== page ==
Evidence of meeting #89 for Status of Women in the 42nd Parliament, 1st Session. (The original version is on Parliament’s site, as are the minutes.) The winning word was system.

A recording is available from Parliament.

On the agenda

MPs speaking

Also speaking

Darlene Shackelly  Executive Director, Native Courtworker and Counselling Association of British Columbia
Audra Andrews  Union of Safety and Justice Employees
Lowell Carroll  Manager of Calgary, Red Deer, and Siksika Legal Services Centre, Legal Aid Alberta, As an Individual
Claudie Paul  Services Director, Regroupement des centres d'amitié autochtones du Québec inc.
Jacinthe Poulin  Health and Social Services Advisor, Regroupement des centres d'amitié autochtones du Québec inc.
Marie-Claude Landry  Chief Commissioner, Canadian Human Rights Commission
Teresa Edwards  Member of the Board of Directors, Indigenous Bar Association in Canada
Fiona Keith  Senior Legal Counsel, Human Rights Protection Branch, Canadian Human Rights Commission
Clerk of the Committee  Ms. Kenza Gamassi

5 p.m.

Conservative

The Chair Conservative Karen Vecchio

Awesome. Thank you so much.

Now we're going to move over to Teresa Edwards for seven minutes.

5 p.m.

Teresa Edwards Member of the Board of Directors, Indigenous Bar Association in Canada

Good afternoon.

[Witness speaks in Mi'kmaq]

I just said that my name is Teresa Edwards, I'm Mi'kmaq First Nation, and my traditional name is Young Fire Woman.

I want to acknowledge the Algonquin people on whose territory we're gathered and of whom I'm a guest today. I also want to thank the committee for the opportunity to present on the topic of improving indigenous women's experience with the federal justice and correctional systems.

Today I'm presenting as a board member on behalf of the Indigenous Bar Association. The IBA is a national not-for-profit organization incorporated in 1994, made up of lawyers, academics, and law students from across Canada. The objectives at the IBA are to advance issues and concerns that indigenous people have with the justice system and to be a national voice for indigenous peoples generally. The IBA has also been recognized by governments, courts, and tribunals in many instances. I hope that you'll take our recommendations into account today.

I also have to acknowledge that my other hat here is as legal counsel and executive director for the Legacy of Hope Foundation. It's a national indigenous organization aimed at educating Canadians about the ongoing impacts of residential schools upon survivors, their families, and their communities.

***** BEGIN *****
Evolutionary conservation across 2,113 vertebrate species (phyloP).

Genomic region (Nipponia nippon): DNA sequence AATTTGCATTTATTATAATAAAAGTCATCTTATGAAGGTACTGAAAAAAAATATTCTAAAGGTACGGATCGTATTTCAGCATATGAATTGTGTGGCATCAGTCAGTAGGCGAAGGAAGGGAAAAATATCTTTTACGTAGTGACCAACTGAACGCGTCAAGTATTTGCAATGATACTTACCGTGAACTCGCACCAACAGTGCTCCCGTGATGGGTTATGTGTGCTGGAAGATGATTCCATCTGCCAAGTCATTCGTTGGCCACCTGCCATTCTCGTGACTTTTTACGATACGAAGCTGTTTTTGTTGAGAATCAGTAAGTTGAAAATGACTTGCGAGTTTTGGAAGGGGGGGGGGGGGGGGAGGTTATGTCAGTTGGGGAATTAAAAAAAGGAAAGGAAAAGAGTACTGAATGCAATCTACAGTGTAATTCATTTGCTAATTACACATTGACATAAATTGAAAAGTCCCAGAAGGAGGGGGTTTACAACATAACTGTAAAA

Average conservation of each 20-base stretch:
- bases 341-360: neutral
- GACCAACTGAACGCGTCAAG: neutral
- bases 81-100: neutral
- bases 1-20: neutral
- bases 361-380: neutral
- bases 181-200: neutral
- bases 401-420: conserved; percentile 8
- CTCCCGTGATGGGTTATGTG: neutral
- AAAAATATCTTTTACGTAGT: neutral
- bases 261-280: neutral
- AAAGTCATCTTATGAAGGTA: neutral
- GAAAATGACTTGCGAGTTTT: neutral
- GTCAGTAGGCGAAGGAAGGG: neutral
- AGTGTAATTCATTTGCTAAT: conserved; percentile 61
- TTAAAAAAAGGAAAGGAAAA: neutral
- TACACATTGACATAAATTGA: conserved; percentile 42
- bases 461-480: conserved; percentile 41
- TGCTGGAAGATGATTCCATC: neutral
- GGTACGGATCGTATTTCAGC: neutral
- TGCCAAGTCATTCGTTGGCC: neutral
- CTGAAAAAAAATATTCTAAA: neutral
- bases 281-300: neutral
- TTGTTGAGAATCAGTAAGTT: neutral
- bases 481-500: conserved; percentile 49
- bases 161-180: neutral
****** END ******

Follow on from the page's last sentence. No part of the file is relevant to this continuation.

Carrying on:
With the last school having closed in 1996, we as a society are faced with generations of indigenous peoples who have been subjected to racism within policy, within legislation, and within the justice and correctional systems. Survivors have experienced all forms of violence—physical, emotional, and spiritual abuse—and have often not been given proper education or life skills to thrive as adults or as parents. These experiences have significantly contributed to the many social and economic conditions that they are facing today, including the strong links to poverty and to conflict with the federal justice and correctional systems.

I brought a research report for the committee today. There are only copies in English. I do have copies in French and I'll be giving them to the committee as well; tomorrow I'll have someone from my office bring them over.

The LHF fulfills its mandate by providing curricula and educational resources to schools across Canada. We've secured curricula for the three territories, and now we're working on an agreement with the Government of Alberta and concurrently with the Government of Ontario to do the curriculum from K to 12 so that it will actually include the appropriate history of indigenous peoples in Canada, including that concerning residential schools, the sixties scoop, and ongoing child welfare.

The reason for this is that we will expose the links that exist with social ailments today and build a stronger empathy and acknowledgement, just as we honour veterans in teaching histories of wars or teaching the history of Auschwitz and other issues. We need to do the same for Canada's dark history.